By Tara Avery

In the dark of winter, when summer’s light and warmth seemed an eternity away, when they huddled around the fire as much for companionship and commiseration as heat, they told stories. Like the sun above and the howling wind outdoors, words had power. They knew that. They’d always known. Power to help. Power to protect. Power to heal, to teach, to entertain. 

To the little children they told stories with hidden lessons. Perhaps monsters did not live beneath the bridge, perhaps trolls did not lurk to eat the unwary, but it was dangerous to wander from the path, that much was true. The world could be a terrifying place if one wasn’t prepared for its treacheries. So they told fairy tales and fables, and the children repeated the tales in their soft, lisping voices, settling the words as closely to their hearts as their parents had once done, and their parents before. The children listened and the children learned, and later, when they walked through the dark woods, they kept to the path and were safe. Later still, when they had children of their own, they repeated the stories word by precious word, just as they’d been told to them, once upon a time.

Other times the stories were of great heroes, of battles won and battles lost, of gods and demons and angels, of epic struggles between good and evil. They told tales of dreams and magic, of tricksters and long journeys, of beginnings and endings. Everyone listened with wide eyes, gasping in all the right places, hands clasped to their hearts. The young envisioned adventures of their own, and hoped. The old remembered the dreams of their youth, and smiled. These stories made the long nights pass quickly, everyone enthralled by lives so much more fantastic than their own. When the heroes overcame all obstacles, victorious against all odds, they clapped and cheered, and even when the tales ended in tragedy—as sometimes stories do—there were always pleas for more.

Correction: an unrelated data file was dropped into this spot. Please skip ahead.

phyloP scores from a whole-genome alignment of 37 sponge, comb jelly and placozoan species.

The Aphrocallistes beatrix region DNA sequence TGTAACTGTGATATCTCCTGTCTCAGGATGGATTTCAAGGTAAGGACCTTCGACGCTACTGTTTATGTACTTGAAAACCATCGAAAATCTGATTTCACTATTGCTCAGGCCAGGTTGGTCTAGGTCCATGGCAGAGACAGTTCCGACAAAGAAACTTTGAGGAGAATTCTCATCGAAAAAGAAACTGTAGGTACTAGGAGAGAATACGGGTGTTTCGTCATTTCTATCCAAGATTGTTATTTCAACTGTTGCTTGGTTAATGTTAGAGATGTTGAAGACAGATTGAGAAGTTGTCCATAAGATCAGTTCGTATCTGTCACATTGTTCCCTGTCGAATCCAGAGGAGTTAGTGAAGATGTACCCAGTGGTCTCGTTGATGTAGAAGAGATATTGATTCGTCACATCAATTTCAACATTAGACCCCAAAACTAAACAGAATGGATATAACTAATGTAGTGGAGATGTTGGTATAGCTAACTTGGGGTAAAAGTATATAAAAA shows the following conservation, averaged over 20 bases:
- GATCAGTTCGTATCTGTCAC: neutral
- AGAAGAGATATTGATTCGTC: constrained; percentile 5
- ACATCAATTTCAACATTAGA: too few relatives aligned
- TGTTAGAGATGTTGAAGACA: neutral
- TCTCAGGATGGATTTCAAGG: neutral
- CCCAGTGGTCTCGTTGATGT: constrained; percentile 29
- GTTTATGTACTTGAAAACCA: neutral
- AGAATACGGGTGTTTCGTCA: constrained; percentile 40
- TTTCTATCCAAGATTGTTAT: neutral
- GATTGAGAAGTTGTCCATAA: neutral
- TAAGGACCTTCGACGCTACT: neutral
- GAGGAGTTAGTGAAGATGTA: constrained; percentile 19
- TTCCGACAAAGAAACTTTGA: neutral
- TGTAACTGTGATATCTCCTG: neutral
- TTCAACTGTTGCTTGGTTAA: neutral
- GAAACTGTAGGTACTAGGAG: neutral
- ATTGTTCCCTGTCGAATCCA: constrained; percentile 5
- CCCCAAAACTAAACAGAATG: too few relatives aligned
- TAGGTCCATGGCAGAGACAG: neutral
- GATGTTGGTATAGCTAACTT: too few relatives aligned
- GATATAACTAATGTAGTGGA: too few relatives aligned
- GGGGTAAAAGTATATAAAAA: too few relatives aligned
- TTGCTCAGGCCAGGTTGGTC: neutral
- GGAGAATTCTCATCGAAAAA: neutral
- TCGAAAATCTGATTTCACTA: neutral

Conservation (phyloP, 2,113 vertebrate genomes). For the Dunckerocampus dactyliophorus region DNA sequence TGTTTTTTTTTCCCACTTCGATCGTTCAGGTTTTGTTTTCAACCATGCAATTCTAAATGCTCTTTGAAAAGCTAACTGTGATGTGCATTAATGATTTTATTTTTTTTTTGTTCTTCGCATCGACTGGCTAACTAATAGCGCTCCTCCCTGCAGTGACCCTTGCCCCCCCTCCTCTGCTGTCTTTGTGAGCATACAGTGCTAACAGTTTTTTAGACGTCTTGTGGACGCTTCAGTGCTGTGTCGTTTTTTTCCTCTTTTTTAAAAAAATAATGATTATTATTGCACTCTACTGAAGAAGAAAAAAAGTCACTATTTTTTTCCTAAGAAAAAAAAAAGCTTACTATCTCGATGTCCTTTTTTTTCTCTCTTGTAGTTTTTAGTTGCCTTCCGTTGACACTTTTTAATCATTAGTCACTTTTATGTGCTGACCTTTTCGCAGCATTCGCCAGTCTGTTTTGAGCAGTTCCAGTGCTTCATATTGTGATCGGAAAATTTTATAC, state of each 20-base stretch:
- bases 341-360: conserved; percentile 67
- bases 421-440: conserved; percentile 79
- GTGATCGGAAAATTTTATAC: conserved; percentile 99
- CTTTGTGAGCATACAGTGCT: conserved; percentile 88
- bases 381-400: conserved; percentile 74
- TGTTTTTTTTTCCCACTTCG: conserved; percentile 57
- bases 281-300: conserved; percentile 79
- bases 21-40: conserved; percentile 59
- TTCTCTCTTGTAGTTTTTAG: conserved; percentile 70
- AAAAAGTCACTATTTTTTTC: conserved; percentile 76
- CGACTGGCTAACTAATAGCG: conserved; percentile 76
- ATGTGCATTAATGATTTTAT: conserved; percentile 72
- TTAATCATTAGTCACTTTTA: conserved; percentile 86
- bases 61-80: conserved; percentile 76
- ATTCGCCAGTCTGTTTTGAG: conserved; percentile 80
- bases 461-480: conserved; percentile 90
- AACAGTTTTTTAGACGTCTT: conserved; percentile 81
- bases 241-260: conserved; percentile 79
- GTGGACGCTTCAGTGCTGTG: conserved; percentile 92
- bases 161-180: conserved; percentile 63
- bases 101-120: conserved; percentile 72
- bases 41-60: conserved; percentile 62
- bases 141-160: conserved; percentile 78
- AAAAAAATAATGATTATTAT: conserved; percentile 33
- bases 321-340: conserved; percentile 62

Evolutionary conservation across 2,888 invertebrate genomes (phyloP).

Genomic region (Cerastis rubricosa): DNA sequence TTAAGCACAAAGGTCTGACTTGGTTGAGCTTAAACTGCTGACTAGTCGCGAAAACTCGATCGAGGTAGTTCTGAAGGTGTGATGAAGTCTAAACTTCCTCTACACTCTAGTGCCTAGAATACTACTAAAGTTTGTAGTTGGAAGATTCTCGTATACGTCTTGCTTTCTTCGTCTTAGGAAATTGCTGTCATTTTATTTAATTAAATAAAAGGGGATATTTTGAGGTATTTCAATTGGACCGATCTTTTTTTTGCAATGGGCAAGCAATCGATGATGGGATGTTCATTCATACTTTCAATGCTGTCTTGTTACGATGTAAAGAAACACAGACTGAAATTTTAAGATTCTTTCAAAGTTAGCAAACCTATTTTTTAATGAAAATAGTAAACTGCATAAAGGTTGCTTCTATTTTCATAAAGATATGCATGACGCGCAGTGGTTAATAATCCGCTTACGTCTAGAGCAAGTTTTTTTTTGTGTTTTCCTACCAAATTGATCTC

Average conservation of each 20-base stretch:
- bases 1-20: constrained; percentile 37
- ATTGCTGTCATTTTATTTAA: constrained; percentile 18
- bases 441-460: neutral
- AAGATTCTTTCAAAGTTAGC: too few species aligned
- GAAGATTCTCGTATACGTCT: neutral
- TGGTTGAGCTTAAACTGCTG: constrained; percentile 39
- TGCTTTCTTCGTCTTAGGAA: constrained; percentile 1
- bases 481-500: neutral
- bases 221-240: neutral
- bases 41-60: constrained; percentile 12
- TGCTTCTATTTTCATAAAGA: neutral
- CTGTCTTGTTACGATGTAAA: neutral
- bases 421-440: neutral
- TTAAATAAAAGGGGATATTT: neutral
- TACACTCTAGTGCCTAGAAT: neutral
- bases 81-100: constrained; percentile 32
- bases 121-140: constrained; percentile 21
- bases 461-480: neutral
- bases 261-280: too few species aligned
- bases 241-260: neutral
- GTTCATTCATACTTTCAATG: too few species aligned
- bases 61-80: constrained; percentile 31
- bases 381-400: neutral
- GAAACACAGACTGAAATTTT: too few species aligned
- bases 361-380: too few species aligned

Not all stories were cautionary, not all stories were heroic, and not all stories were sad. Sometimes the hearth was a place of laughter, ringing with tales of mistakes and misunderstandings and foolishness. Neighbors slapped each other on the back, sharing amusement, connected by the knowledge that at least they were not so silly as the poor fools in the tales. While they laughed, the world seemed a brighter place, a warmer place. The winter was far away, then, drowned out by mirth, and summer seemed just around the next bend.

All through the long dark, through joy and grief and all the worlds in between, they were connected by their words, their history, their stories. Tales for new love and old love, for loss and sorrow and pain, for hope. Lessons to learn and ties to bind. Stories were blood and bread, necessary as breathing.

Words had power.

They knew that.

They’d always known.

And so they sat by the fire and told their tales and sung their songs as their parents had once done, and their grandparents before that, on and on, back to the first winter and the first fire.